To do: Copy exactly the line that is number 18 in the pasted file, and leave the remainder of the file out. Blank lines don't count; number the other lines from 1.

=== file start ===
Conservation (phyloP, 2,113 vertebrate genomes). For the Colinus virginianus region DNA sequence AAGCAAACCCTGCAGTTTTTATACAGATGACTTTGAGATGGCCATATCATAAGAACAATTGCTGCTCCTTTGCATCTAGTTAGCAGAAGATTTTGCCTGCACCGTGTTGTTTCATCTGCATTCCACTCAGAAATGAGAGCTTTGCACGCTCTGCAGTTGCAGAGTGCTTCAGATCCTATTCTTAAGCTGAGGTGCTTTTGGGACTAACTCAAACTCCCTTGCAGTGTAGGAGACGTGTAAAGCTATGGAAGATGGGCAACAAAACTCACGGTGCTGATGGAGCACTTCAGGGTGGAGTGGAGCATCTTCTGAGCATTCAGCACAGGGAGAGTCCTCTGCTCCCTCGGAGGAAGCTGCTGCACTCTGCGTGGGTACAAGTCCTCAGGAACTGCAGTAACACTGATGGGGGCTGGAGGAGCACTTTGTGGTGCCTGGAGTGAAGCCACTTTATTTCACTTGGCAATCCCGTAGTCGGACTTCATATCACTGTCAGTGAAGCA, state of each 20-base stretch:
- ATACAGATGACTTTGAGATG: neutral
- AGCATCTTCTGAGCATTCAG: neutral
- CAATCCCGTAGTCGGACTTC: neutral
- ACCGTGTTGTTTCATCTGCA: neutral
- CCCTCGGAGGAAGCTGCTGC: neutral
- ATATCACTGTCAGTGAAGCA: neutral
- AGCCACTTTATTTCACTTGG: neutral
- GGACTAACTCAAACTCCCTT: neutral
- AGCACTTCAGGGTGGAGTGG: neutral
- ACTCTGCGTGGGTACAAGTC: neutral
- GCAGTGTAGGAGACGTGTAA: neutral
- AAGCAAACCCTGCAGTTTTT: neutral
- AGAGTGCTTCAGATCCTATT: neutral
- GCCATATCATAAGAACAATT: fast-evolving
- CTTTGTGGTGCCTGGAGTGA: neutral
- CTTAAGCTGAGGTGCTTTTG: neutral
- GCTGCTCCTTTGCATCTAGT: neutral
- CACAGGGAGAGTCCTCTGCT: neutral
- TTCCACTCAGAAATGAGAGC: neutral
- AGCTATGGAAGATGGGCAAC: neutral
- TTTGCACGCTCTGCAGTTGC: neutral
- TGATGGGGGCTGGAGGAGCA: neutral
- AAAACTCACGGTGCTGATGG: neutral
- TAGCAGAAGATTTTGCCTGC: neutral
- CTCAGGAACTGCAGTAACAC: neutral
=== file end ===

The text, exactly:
- GCTGCTCCTTTGCATCTAGT: neutral